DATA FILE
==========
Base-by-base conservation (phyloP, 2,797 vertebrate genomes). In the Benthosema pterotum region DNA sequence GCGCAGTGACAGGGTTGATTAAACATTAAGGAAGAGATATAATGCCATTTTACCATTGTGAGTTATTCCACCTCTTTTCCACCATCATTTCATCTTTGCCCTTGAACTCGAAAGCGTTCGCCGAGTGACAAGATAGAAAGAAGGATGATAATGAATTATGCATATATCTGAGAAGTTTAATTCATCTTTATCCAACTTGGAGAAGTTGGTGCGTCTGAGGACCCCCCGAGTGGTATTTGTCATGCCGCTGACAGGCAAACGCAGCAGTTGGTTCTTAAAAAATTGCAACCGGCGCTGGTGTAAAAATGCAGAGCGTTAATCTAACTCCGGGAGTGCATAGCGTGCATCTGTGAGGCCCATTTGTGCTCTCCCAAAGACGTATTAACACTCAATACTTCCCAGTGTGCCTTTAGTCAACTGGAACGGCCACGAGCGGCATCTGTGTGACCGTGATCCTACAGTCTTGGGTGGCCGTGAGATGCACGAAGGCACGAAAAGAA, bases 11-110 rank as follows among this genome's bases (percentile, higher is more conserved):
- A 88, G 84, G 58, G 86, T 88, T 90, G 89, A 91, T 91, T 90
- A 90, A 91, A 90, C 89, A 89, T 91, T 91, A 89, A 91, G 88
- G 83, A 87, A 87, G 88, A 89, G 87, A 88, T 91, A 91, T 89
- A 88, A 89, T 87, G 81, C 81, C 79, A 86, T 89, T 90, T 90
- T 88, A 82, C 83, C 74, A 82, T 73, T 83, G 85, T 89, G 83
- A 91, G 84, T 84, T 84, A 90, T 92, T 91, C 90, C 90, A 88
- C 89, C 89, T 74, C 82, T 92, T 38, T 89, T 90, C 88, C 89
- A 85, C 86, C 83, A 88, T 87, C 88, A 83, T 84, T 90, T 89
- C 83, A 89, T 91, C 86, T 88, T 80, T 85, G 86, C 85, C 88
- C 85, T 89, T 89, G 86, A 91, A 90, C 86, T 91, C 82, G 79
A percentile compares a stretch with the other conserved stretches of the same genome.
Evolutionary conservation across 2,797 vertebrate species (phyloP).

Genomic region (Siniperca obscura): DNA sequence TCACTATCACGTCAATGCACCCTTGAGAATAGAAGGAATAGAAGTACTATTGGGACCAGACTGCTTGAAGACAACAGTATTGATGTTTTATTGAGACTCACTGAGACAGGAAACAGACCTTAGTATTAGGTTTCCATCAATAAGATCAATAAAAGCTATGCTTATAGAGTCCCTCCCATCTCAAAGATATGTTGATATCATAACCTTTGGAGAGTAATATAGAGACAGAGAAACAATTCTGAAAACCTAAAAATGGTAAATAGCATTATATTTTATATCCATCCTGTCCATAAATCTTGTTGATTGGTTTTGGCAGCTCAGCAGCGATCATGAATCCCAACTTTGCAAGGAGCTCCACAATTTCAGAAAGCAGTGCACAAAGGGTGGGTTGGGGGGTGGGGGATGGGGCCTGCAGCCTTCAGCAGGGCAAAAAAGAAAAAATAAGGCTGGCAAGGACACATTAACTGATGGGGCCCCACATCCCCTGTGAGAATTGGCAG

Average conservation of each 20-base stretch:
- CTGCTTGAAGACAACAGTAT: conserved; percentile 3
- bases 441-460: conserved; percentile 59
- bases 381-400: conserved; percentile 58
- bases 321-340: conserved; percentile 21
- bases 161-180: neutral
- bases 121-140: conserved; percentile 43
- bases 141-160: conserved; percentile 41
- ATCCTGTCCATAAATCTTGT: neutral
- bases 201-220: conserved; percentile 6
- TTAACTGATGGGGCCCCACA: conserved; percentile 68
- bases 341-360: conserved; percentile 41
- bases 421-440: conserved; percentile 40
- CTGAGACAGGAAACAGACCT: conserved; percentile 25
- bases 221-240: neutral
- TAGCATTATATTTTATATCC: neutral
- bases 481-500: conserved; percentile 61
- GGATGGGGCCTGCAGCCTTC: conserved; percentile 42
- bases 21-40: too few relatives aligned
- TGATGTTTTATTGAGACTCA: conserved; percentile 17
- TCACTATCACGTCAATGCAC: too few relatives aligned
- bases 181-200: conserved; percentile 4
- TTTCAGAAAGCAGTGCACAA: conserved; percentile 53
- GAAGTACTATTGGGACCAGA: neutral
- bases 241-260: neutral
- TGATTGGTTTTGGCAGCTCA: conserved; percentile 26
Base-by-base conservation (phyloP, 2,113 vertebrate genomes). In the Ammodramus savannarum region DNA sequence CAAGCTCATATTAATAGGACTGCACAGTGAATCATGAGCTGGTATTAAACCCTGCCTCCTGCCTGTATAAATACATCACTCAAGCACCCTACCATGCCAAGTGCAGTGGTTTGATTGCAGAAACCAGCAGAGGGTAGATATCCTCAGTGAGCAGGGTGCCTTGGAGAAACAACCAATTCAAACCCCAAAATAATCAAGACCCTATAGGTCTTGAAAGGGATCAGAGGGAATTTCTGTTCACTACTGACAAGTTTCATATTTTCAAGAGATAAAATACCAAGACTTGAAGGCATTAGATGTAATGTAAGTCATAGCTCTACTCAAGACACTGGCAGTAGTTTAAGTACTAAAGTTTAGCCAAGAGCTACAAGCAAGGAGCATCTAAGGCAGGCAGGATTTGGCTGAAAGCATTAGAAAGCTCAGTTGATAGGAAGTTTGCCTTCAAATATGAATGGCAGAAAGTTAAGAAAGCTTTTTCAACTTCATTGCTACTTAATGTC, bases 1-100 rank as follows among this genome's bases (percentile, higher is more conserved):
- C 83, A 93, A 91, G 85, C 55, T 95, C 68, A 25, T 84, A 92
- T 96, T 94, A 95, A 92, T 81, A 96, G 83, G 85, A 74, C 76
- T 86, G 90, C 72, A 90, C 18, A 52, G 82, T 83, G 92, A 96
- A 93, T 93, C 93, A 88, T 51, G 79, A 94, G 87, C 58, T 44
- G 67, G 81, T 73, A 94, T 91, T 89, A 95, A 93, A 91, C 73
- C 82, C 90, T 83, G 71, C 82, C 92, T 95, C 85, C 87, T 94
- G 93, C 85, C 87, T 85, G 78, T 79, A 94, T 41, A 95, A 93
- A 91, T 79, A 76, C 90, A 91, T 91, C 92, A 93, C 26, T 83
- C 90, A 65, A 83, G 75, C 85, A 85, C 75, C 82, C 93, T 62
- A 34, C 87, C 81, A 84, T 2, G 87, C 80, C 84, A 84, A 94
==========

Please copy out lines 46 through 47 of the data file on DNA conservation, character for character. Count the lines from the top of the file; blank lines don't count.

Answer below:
- G 67, G 81, T 73, A 94, T 91, T 89, A 95, A 93, A 91, C 73
- C 82, C 90, T 83, G 71, C 82, C 92, T 95, C 85, C 87, T 94